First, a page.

Tinderbox 5 review
Tinderbox makes demands on its users, but those who invest in it will find the investment worthwhile.
Review Date: 29 Jan 2010
Price when reviewed: (about
Reviewed By: Giles Turnbull
Ask any long-term user of Tinderbox, Eastgate Systems' intelligent information manager, what's so great about it and you'll get a lengthy answer. It's a unique piece of software that, rather like Mac OS X itself, inspires almost cult-like fervour among its fans.
This update, the first Tinderbox universal binary, adds a lot of functional and display features. Some are things you might have expected to be included some time ago. All of them are welcome. The most obvious functional improvement is speed. A great deal has changed behind the scenes to boost the performance of Tinderbox on newer machines, particularly Intel computers running Leopard or Snow Leopard.
Tinderbox 5 also adds a lot of interface elements that are long overdue. Colour menus now provide access to the system colour palette. A new text engine greatly improves font rendering, and offers easy access to styling commands such as highlighting, superscript and indented paragraphs. This is stuff you'd expect to have seen years ago in a word processor, but Tinderbox isn't a word processor: it's a tool for managing ideas, for thinking in. It will do only so much text display trickery.
Addition of Unicode support opens up use of non-Latin characters in note text and titles. This is great news for international users, who will finally be able to use the app in their local language and script. New outline checkboxes give Tinderbox added power as a to-do manager, and the map view is much improved by adding a variety of shapes for notes.
There's a new Inspector palette, replacing what used to be called the Quickstamp window. As Inspectors go, it's still a long way from user friendly and is largely reliant on drop-down menus. If you need the attribute 'TextFormat' 'ShowTitle' to be 'false', you can change that here. This is what we mean by the Tinderbox learning curve. It isn't just steep, it's rather long, too.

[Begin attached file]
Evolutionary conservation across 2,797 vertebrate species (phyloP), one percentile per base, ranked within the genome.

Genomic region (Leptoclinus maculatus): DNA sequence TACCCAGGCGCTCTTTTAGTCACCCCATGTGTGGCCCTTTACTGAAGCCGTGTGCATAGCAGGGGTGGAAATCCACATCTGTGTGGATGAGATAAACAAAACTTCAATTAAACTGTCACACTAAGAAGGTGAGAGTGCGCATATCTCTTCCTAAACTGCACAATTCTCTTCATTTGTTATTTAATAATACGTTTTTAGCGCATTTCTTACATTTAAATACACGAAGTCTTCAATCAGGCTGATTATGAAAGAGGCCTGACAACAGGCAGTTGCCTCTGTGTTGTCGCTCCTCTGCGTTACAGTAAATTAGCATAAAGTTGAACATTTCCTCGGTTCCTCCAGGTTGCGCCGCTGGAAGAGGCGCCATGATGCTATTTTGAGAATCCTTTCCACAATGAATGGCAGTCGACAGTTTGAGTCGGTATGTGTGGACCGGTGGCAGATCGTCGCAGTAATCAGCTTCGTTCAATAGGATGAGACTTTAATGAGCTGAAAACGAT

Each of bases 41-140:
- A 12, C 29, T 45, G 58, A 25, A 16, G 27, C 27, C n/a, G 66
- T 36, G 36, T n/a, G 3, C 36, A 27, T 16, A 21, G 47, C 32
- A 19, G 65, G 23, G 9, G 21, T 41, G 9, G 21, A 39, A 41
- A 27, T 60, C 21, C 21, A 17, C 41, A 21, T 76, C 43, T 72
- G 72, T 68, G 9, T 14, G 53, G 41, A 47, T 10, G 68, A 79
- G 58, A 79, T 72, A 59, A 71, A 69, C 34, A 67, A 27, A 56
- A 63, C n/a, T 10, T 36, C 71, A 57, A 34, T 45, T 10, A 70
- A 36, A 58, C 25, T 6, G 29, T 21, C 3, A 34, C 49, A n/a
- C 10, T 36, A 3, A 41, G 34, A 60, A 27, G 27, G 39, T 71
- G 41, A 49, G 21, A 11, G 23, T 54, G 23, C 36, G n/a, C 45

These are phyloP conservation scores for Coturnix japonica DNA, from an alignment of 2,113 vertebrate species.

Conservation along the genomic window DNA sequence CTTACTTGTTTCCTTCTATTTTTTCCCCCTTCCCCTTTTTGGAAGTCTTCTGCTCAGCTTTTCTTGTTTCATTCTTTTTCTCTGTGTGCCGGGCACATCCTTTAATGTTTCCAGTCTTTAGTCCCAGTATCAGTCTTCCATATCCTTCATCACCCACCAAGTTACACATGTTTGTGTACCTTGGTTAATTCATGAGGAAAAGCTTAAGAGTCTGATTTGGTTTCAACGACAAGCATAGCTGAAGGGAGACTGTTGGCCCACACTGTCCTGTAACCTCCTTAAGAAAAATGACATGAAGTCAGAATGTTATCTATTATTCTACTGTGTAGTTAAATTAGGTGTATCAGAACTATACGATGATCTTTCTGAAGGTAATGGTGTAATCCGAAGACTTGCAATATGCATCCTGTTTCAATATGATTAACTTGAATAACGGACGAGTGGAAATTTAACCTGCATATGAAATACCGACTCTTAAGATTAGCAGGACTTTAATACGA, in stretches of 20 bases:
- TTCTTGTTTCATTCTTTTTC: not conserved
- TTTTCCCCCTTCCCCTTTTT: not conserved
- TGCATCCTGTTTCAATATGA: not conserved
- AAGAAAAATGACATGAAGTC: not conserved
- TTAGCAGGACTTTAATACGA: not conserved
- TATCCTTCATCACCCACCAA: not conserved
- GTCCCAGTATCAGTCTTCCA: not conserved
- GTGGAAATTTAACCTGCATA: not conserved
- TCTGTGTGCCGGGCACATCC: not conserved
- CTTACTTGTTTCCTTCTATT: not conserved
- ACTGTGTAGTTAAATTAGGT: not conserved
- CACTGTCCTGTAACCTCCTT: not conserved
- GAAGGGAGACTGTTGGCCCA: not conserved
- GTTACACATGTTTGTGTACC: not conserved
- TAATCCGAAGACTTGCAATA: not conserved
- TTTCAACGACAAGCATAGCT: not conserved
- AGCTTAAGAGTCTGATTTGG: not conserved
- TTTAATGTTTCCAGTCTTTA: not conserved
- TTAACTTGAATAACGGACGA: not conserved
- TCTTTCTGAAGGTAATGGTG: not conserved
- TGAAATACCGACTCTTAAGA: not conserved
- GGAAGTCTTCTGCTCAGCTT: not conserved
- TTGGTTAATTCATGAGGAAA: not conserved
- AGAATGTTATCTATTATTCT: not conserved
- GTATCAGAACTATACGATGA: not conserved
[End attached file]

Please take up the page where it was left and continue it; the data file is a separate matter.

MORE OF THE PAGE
Users of previous versions of Tinderbox should upgrade with care. Thanks to the under-the-bonnet changes to the compiler and libraries, documents created in version 5 may not open in older versions. A number of menu commands have moved around, too, which may cause a bit of confusion. The changes make a lot of sense, though.
It's good that there's a free trial version of Tinderbox, but it's a pity that it's restricted to just 30 notes. Given that Tinderbox's strength is managing very large volumes of information, it would be better to make the trial version fully featured, but time-limited.
The learning curve is there for a reason, and Tinderbox's true strength lies in its immense flexibility. There really is nothing else quite like it, on any platform. Over time, it adapts as you learn new techniques. Time invested living inside Tinderbox is likely to be well repaid; your biggest choice is deciding to begin that investment in the first place.
If your work involves the gathering, sorting and managing of text-based information and writing documents based on it, you should certainly give the software a test run. The high price tag is a barrier, but it's also a reflection of how much time Tinderbox might be able to save you in the long run.
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